Bisoprolol is an active ingredient from the group of beta blockers, which is used, among other things, to treat high blood pressure and angina pectoris. The most common side effects of bisoprolol include headache, dizziness, and fatigue. If the active ingredient is suddenly discontinued, more severe side effects can also occur. In this article you can find out exactly what bisoporol is used for, what effect and side effects the drug causes and how the active ingredient is dosed.

Beta blockers bisoprolol

The active ingredient bisoprolol is a so-called Antihypertensive and belongs to the group of beta-blockers (beta-receptor blockers). It is used to treat essential high blood pressure and stable chronic angina pectoris. In addition, bisoprolol can be used together with other medications in chronic heart failure (cardiac insufficiency). The active substance is available in the form of tablets.

effect of bisoprolol

Active substances from the group of beta blockers occupy the beta receptors in the heart. This allows the hormones Adrenaline and noradrenaline no longer dock at these receptors. In the body, adrenaline and noradrenaline ensure, among other things, that cardiac output and blood pressure rise.

Taking beta-blockers such as bisoprolol makes the heart beat slower and less powerful, and blood pressure drops. In addition, the heart uses less energy and oxygen, which reduces symptoms typical of angina pectoris, such as breathing difficulties and pain in the heart area.

Bisoprolol side effects

Just like with other active ingredients, side effects can also occur when taking bisoprolol. Very often in people with chronic heart failure, a severely slow heartbeat (bradycardia) is the result. Symptoms such as headaches, dizziness, sensory disturbances, tiredness and exhaustion often occur as side effects. Gastrointestinal complaints such as nausea, vomiting, diarrhea, constipation and abdominal pain are also common.

Occasionally, the following side effects may also occur while taking the beta-blocker:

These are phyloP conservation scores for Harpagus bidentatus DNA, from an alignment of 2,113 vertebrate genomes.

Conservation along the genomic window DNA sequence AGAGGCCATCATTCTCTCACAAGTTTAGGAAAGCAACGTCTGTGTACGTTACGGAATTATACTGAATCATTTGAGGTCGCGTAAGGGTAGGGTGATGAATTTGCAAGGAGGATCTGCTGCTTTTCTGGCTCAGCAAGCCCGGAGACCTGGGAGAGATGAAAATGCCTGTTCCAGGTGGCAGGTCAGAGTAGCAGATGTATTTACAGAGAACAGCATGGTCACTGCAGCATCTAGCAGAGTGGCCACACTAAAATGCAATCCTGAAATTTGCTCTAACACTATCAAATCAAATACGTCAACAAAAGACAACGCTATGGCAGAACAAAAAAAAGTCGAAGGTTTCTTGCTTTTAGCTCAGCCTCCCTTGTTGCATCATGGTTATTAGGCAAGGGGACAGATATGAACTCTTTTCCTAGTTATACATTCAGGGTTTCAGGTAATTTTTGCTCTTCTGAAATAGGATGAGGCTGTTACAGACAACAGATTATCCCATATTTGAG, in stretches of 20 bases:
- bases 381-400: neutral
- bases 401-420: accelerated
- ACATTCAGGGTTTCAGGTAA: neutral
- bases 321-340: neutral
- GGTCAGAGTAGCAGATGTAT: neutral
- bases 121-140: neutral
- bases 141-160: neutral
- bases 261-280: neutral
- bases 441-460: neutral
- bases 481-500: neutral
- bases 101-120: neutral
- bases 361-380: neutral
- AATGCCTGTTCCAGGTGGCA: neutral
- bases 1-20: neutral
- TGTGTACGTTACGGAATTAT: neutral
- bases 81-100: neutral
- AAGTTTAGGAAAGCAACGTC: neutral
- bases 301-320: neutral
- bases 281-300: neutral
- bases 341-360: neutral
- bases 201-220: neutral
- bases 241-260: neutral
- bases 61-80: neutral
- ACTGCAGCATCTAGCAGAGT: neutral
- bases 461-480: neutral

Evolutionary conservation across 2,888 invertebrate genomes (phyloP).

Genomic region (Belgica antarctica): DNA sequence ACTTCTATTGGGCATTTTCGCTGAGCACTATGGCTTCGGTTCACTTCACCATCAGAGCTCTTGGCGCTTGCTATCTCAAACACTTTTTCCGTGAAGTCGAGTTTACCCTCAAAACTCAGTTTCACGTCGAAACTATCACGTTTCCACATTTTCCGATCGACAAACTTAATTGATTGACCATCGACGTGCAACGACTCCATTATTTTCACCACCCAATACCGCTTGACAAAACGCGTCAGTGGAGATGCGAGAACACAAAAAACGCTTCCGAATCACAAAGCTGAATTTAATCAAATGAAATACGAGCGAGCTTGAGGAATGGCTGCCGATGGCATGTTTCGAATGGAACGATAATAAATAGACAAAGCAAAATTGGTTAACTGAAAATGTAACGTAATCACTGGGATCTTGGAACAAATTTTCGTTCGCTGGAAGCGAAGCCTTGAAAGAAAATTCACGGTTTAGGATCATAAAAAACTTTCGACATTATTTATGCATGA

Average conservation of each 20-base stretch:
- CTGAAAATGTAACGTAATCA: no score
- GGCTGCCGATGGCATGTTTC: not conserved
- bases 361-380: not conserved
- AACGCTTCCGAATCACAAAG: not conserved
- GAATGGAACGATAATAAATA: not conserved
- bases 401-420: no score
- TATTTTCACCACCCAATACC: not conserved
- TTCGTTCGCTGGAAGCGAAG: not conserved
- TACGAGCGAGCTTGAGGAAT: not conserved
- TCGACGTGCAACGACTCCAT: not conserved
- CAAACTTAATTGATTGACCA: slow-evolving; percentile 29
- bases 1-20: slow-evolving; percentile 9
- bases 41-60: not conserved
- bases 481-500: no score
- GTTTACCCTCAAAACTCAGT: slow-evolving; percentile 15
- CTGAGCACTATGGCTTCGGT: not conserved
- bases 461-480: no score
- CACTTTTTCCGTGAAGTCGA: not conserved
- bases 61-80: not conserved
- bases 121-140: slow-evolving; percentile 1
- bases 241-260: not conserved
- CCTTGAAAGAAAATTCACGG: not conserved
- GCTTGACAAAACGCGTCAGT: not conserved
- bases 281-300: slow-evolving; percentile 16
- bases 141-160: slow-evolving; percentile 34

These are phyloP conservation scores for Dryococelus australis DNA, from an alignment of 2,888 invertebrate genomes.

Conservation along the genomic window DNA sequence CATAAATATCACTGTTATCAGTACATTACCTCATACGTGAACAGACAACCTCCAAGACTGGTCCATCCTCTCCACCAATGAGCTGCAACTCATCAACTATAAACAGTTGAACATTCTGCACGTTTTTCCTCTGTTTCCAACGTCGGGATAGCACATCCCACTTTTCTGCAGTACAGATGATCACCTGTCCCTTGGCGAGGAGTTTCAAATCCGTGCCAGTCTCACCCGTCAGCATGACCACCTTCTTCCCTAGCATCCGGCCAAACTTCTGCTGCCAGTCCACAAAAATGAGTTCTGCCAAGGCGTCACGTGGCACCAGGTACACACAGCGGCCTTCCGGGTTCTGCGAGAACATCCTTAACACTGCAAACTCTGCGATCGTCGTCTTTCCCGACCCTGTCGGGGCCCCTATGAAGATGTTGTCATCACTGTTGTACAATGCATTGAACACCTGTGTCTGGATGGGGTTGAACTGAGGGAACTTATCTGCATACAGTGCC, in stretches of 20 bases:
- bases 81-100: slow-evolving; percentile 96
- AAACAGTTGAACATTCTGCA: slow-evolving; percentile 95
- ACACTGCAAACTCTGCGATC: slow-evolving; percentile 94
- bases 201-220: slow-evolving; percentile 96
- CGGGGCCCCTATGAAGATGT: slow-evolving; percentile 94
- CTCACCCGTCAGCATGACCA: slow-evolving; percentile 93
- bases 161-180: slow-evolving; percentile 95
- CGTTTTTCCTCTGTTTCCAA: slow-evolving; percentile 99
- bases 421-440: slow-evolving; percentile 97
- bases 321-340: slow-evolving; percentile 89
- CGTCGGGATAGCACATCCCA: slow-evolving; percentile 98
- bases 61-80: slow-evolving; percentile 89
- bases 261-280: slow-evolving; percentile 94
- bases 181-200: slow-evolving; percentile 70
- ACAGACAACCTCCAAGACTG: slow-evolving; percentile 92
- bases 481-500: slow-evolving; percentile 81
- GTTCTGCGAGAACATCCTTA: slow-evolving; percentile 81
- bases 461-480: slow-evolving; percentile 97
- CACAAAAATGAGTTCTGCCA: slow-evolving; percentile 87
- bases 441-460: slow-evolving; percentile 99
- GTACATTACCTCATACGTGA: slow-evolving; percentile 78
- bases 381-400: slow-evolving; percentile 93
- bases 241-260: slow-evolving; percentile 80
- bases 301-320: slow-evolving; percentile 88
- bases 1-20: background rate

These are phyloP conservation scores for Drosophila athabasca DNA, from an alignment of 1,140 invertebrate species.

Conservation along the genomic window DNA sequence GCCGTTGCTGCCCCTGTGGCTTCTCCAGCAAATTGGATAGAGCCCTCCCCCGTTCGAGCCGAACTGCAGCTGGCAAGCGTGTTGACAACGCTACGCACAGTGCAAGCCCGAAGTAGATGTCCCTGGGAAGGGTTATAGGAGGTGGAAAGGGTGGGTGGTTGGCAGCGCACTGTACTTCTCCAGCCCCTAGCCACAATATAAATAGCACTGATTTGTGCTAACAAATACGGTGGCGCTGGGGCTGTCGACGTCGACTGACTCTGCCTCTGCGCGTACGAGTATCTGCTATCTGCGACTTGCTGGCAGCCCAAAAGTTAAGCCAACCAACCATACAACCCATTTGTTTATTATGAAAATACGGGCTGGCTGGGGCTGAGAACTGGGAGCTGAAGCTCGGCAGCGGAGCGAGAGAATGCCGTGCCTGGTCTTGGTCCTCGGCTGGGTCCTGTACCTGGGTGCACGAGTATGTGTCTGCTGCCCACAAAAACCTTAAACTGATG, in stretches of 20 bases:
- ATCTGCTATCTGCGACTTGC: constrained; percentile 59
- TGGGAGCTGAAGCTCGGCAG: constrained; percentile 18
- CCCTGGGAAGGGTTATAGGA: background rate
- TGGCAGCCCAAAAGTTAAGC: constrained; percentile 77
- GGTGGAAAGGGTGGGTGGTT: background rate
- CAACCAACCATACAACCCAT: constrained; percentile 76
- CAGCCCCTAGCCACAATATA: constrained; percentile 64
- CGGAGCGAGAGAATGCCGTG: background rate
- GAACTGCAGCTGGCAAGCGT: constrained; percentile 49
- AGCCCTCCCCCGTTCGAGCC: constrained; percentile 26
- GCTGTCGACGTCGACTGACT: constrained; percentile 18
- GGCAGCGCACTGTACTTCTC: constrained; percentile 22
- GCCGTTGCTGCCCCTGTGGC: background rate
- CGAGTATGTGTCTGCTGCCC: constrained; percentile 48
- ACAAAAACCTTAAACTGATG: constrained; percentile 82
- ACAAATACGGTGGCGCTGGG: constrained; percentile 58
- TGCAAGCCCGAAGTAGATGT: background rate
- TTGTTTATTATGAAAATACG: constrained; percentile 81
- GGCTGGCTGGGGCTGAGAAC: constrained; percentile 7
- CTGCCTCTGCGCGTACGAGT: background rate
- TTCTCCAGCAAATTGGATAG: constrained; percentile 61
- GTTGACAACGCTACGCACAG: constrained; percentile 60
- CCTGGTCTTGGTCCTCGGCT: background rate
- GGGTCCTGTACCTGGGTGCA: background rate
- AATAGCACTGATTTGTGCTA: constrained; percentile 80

• Confusion, mood swings, depression and trouble sleeping
  • Circulatory disorders in arms and hands as well as legs and feet
  • Muscle weakness and joint disorders (arthropathy)
  • Disturbed heart function and drop in blood pressure when getting up from a sitting or lying position

Rarely, after taking bisoprolol, side effects such as reduced tear flow (dry eyes), an increase in blood lipids, breathing disorders, sweating, erectile dysfunction and weight gain occur.

In the event of severe side effects, ACE inhibitors can be considered as an alternative form of therapy after consulting a doctor.

Weight gain can indicate water retention

Weight gain is also one of the possible side effects of bisoprolol, since on the one hand the calorie consumption decreases due to the slowing of the heartbeat. On the other hand, a slow heartbeat can promote water retention in the body. Then the weight gain is usually noticeably fast. If you gain one or more kilos within a few days, you should therefore seek medical advice. Breathing problems or swollen feet can also be warning signs.

When does bisoprolol become dangerous?

Do you have a overdose Bisoprolol consumed, you should seek medical advice immediately. Because depending on how high the dose was, serious side effects can occur. These include a severe drop in blood pressure (hypotension), a slow heartbeat, cardiac muscle weakness and low blood sugar (hypoglycemia). In addition, acute cardiac insufficiency and spasms of the respiratory tract (bronchospasm) can occur. People who are already being treated for chronic heart failure are particularly at risk of such complications.

Even if bisoprolol abruptly dismissed it can lead to dangerous side effects. These include reduced blood flow to the heart muscle with renewed aggravation of angina pectoris myocardial infarction and high blood pressure that recurs quickly.

Discontinue bisoprolol gradually

Neither the dose of bisoprolol should be changed nor the beta-blocker discontinued without consulting a doctor. Otherwise, a worsening of the state of health can be the result.

If bisoprolol is to be discontinued, this is usually done via a gradually lowering the dose. It usually takes between three and ten days before the active ingredient can be completely discontinued.

Dosing of bisoprolol

How exactly bisoprolol is dosed must be individually determined by the doctor treating you. Therefore, please understand the following information on dosage as general guidelines only. In general, when taking it, start with a low dose, which can then be gradually increased if necessary. Bisoprolol is available in dosages ranging from 1.25 to 10 mg.

Since bisoporol has a fairly long half-life in the body, a single dose per day is sufficient. This usually takes place in the morning, just before or with breakfast.

If bisoprolol is used to treat high blood pressure or angina pectoris, it is usually used with a Dose of 1.25 mg bisoprolol per day began. If necessary, the dose can be increased to 10 mg per day. In exceptional cases, a further increase in the dose is possible. If there is only slight high blood pressure, the administration of 2.5 mg bisoprolol can already be sufficient.

Updated: 02/24/2023

Kathrin Mehner, medical editor

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